The Medical Device (“MD”) industry is one of the largest and most stable industries in healthcare with a global market exceeding $140B in revenue. The US represents approximately 60% of that revenue, or $85B in revenue, with historical growth rates unimpacted by recessions of ~ 8%*. While significant, only 4 % of US healthcare costs can be attributed to devices (source: King & Donahoe, “Estimates of Medical Spending in the US). The US market produces half of the world’s medical devices and consumes 40% of the world’s output. Nine of the top ten medical device companies in the world are US-based, and 6,000 US manufacturers employ over 400,000 people in the US. It is also a concentrated industry; the seventeen largest companies account for around 65% of the total industry revenue (source: Frost & Sullivan, “2003 Industry Outlook for Medical Devices”). While the largest companies do command nearly two-thirds of total revenue, and employ many people, 80% employ fewer than 50 and 98% employ less than 500 employees. Innovation often comes from technology-based, single product, smaller companies. The initial segment target for the JI – the Neuorology segment – is a high growth but smaller segment. Exhibit A (see below) provides an overview of the US Device Market. As one can see from this Exhibit, device sales to the neurology segment are approximately US$3.1B (NB: these are 2008 sales; with historical growth rates 2013 sales would approach US$7.5B). While a small market relative to other segments, it is also the highest growth segment – at an estimated 20 % per year (see vertical axis on chart for growth rates). In fact, the four fastest growing segments are orthopedics, neurology, cardiology and cosmetic/aesthetics (three of these four are target segments of the JI’s lines of business). Several of these much larger market segments – including cardiology at $24.9B and Orthopedics/Spine at $17.0B – will ultimately be added to the focus of the JI, but the initial thrust will be on the Neurology segment, where the current UBNS staff has tremendous international credibility. In terms of market trends in the device industry, outsourcing is a key strategy for reducing product development cost from 10-30% from traditional in-house development. With product development time usually ranging from five to ten years, outsourcing also allows companies to partner with smaller companies who bring a product focus but lack/need distribution, which the larger companies can provide.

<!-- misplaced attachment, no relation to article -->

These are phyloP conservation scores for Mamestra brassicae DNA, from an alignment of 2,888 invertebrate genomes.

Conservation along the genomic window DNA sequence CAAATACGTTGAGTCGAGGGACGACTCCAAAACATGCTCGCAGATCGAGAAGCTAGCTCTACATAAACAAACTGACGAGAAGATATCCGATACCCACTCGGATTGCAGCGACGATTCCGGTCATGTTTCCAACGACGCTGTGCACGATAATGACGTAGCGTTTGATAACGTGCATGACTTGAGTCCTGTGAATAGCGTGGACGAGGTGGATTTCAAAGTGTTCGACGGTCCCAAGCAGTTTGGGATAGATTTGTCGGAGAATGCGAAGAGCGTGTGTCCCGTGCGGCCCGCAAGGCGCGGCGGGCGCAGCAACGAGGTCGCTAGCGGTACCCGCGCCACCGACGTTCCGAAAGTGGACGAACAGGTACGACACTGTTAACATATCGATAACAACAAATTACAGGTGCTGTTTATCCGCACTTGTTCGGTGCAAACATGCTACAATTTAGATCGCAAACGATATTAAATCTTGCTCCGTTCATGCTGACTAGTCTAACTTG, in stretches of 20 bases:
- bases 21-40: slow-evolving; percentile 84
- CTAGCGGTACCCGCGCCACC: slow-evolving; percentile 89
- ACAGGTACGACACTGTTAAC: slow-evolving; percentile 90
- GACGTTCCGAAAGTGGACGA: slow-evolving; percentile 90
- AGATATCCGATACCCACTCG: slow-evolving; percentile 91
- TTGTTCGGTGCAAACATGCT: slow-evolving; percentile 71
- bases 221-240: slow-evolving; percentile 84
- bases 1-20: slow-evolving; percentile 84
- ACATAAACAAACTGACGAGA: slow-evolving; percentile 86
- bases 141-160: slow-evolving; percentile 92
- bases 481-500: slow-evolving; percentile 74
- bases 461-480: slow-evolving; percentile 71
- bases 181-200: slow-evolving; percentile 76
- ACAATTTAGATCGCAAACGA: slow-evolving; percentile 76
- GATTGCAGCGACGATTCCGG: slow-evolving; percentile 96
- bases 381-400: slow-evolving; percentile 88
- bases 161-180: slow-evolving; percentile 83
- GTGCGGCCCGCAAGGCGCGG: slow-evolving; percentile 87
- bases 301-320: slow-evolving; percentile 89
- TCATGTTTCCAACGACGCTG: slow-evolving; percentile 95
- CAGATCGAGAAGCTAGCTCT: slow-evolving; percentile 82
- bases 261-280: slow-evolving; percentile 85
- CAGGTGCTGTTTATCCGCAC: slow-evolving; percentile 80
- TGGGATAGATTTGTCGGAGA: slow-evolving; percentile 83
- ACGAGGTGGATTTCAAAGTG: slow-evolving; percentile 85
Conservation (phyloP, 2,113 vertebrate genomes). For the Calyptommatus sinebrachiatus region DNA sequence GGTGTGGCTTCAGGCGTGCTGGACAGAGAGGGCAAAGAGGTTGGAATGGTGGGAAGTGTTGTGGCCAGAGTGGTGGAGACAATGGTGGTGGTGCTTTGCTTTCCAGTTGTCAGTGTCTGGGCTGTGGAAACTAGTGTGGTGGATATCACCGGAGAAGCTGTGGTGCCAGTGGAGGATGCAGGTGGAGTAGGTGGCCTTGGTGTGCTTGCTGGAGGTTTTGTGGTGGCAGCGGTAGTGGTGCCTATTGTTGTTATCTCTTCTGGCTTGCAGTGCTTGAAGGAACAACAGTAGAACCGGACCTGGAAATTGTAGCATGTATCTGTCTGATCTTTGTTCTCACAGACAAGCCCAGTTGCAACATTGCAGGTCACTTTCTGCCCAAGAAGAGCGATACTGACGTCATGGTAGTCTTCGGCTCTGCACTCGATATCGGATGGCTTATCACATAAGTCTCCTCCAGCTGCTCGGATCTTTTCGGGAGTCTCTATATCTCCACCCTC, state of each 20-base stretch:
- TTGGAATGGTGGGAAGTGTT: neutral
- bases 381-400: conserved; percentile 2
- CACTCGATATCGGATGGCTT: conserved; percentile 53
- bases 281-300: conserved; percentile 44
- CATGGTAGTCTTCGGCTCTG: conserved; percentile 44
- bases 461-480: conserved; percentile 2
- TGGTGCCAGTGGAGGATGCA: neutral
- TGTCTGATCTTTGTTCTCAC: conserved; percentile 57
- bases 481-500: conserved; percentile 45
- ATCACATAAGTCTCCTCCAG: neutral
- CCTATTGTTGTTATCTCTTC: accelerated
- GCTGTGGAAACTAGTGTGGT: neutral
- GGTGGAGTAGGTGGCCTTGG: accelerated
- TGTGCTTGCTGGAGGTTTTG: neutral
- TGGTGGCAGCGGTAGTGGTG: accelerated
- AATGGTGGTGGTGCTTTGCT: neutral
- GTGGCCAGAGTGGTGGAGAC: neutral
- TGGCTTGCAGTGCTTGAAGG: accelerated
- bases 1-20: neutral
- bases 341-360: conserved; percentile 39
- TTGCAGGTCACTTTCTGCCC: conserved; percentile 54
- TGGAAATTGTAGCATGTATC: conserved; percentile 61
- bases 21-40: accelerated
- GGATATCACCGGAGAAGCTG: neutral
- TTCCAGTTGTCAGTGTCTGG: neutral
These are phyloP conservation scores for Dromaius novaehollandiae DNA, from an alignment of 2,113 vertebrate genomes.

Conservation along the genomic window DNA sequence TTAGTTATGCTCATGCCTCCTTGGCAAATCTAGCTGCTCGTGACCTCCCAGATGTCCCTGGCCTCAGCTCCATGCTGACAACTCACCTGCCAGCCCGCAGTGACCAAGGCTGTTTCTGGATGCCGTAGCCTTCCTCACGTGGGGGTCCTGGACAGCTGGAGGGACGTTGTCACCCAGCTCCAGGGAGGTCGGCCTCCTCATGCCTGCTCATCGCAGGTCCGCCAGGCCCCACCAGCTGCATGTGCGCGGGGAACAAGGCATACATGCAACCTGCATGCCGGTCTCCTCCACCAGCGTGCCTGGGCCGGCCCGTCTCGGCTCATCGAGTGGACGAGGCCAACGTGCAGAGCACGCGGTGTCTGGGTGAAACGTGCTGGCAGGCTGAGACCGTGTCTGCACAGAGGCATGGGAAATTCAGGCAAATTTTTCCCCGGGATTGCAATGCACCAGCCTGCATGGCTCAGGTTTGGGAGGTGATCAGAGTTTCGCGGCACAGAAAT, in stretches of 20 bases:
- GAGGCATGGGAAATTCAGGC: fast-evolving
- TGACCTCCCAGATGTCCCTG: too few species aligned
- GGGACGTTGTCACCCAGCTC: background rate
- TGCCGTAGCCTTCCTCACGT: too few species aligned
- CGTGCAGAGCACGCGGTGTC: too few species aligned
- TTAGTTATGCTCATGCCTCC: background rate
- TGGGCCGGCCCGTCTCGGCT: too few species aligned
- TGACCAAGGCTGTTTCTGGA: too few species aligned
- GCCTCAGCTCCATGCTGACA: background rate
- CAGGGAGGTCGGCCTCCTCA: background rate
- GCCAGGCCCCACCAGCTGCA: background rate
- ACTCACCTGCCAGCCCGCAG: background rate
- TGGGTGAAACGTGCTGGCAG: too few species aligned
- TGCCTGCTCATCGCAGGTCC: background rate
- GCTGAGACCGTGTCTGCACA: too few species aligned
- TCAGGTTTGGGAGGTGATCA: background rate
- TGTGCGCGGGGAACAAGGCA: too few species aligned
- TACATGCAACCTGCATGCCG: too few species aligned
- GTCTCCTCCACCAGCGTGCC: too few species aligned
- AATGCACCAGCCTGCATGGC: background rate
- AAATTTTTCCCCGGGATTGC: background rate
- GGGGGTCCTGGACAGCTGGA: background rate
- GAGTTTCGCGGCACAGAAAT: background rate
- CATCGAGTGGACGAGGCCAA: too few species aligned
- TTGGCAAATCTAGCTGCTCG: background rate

Medical Device Industry M&A Trends
Over the past 25 years, , venture capital-funded device industry work has resulted in major innovations such as pacemakers, angioplasty, MRI, defillibrators, real time ultrasound, blood glucose monitoring and cardiac arrhythmia ablation. With the confluence of new biomaterials, advanced computing, nanotechnology, (microelectromechanical systems (“MEMS), all sorts of new product/device opportunities exist. Future potential is ripe in areas such as precise drug delivery, nano-neurostimulation, hypertension devices. According to the Medtech Report in May, 2011, consolidation has come to neurology segment of the US medical device industry, as larger, mainly public companies look for revenue growth. Stryker became market leader in 2010, buying Boston Scientific’s neurovascular business unit for $1.5B. Boston Scientific has been trying to deal with crippling debt it took on in its merger with Guidant (?) 5 years ago… and is now shedding non-core assets. Covidien entered the market buying Ev3 ($2.6B) in 2010, the second largest player in the neuroscience market. J&J/DePuy acquired Micrus Endovascular ($480M) in 2010 and Synthes in 2012 ($19.7B) to become largest orthopedics/neurology business in world. New product areas include embolic coils, inter-cranial stents, liquid embolics and thrombectomy devices. Major areas of disease focus include...